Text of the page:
Personally, I do not use BBDB as a general address book. Instead, I use it to harvest the e-mail addresses of the people that send me mail, so that the next time I'd like to send e-mail, I can auto-complete the names / e-mail addresses. If you're not using some emacs-based email client, BBDB might not be that useful in practice.
Note that other people are using BBDB for much more, see the Emacswiki-entry for some examples of that. Here, I just give some basics to get you started; please refer to the fine manual for all the details.
So, after you've installed
bbdb (just follow the instructions; alternatively
Ubuntu/Debian users can simply install the
bbdb package), we can add the
.emacs to set it up:
(setq bbdb-file "~/.emacs.d/bbdb") ;; keep ~/ clean; set before loading (require 'bbdb) (bbdb-initialize) (setq bbdb-offer-save 1 ;; 1 means save-without-asking bbdb-use-pop-up t ;; allow popups for addresses bbdb-electric-p t ;; be disposable with SPC bbdb-popup-target-lines 1 ;; very small bbdb-dwim-net-address-allow-redundancy t ;; always use full name bbdb-quiet-about-name-mismatches 2 ;; show name-mismatches 2 secs bbdb-always-add-address t ;; add new addresses to existing... ;; ...contacts automatically bbdb-canonicalize-redundant-nets-p t ;; firstname.lastname@example.org => email@example.com bbdb-completion-type nil ;; complete on anything bbdb-complete-name-allow-cycling t ;; cycle through matches ;; this only works partially bbbd-message-caching-enabled t ;; be fast bbdb-use-alternate-names t ;; use AKA bbdb-elided-display t ;; single-line addresses ;; auto-create addresses from mail bbdb/mail-auto-create-p 'bbdb-ignore-some-messages-hook bbdb-ignore-some-messages-alist ;; don't ask about fake addresses ;; NOTE: there can be only one entry per header (such as To, From) ;; http://flex.ee.uec.ac.jp/texi/bbdb/bbdb_11.html '(( "From" . "no.?reply\\|DAEMON\\|daemon\\|facebookmail\\|twitter"))) )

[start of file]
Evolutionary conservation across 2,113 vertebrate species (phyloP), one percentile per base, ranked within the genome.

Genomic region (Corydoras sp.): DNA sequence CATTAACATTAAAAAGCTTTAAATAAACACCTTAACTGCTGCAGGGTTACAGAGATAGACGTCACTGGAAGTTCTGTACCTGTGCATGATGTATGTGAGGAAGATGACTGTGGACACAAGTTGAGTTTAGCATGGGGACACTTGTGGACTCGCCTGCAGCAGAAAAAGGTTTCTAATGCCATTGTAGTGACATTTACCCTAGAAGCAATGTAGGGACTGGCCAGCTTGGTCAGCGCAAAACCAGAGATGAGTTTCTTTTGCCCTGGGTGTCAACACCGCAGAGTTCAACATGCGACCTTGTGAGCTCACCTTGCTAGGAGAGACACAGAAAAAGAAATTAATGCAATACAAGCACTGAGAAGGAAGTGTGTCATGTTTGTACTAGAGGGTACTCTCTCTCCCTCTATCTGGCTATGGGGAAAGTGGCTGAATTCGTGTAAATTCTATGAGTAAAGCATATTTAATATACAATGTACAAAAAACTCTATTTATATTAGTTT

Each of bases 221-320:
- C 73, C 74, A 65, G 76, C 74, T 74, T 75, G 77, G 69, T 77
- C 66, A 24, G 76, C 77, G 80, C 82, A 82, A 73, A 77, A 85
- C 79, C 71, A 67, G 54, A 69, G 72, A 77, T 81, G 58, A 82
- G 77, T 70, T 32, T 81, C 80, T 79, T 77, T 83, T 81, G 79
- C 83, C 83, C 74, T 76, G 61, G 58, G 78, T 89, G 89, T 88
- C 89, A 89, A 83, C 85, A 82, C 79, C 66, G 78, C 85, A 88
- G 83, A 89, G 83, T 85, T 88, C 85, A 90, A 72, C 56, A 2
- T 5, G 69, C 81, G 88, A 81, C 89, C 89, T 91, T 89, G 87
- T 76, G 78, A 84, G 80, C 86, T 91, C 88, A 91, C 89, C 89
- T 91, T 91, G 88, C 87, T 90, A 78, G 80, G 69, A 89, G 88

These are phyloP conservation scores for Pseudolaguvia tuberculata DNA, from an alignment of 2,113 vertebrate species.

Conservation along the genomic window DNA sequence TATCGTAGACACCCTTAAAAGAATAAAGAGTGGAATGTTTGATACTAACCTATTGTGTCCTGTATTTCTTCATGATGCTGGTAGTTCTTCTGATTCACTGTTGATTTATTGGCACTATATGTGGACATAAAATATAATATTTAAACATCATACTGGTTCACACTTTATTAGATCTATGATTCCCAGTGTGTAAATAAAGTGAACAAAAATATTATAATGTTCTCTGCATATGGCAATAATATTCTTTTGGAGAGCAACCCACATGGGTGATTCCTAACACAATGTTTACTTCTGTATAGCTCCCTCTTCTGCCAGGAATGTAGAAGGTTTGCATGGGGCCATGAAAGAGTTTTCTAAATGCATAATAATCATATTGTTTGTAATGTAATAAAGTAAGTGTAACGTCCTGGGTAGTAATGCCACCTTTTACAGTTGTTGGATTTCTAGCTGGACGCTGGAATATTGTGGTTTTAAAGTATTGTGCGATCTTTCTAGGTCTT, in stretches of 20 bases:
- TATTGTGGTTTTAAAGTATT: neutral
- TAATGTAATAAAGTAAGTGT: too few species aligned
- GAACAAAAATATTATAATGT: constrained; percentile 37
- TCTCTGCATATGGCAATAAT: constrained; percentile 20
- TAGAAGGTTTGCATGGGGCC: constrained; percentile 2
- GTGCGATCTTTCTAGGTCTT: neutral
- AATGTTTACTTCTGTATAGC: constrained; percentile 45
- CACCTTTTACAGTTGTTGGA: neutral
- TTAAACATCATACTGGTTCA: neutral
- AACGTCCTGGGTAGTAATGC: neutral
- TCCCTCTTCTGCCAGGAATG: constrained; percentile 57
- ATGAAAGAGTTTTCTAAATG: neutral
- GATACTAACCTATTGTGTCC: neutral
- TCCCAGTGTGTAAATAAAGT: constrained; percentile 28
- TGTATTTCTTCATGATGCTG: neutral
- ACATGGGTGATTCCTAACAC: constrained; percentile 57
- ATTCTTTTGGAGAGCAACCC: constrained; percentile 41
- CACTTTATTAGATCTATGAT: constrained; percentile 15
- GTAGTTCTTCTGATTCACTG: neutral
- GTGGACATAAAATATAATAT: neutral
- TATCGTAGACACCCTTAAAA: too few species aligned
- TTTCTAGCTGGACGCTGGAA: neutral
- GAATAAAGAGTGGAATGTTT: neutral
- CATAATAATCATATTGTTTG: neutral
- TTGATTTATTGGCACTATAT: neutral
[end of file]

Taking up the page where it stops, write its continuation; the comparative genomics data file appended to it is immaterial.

This will set up BBDB for you. I have commented the various settings; you can
of course get more information for each of them by putting your cursor on them
(in emacs) and issuing
integration with e-mail clients
Another important part is the integration with e-mail - which is why I am using BBDB in the first place.
(require 'bbdb-wl) (bbdb-wl-setup) ;; i don't want to store addresses from my mailing folders (setq bbdb-wl-folder-regexp ;; get addresses only from these folders "^\.inbox$\\|^.sent") ;; (define-key wl-draft-mode-map (kbd "<C-tab>") 'bbdb-complete-name)
For gnus, you'd use something like:
(add-hook 'gnus-startup-hook 'bbdb-insinuate-gnus)
(I am not using
gnus myself, feel free to add you setup in the comments)
The BBDB-manual has the details for some other mail clients as well.
So, we have everything set up now – but how does it work? Well, whenever you
read e-mails, BBDB stores the various e-mail addresses. Whenever you write an
e-mail, you can complete the names with
M-x bbdb-complete-name, by default
M-TAB. This keybinding conflicts with many window managers, which
Alt-TAB) for window switching. So, it's useful to
rebind it to something else, for example
C-TAB (I already did that for
Wanderlust, in the example above).
I don't use BBDB too much directly, but you can manipulate the address; first
display one with
M-x bbdb-display-address, they you can edit a field by
d' for deleting the field or record,
C-o for adding a new
field and so on – see the whole list.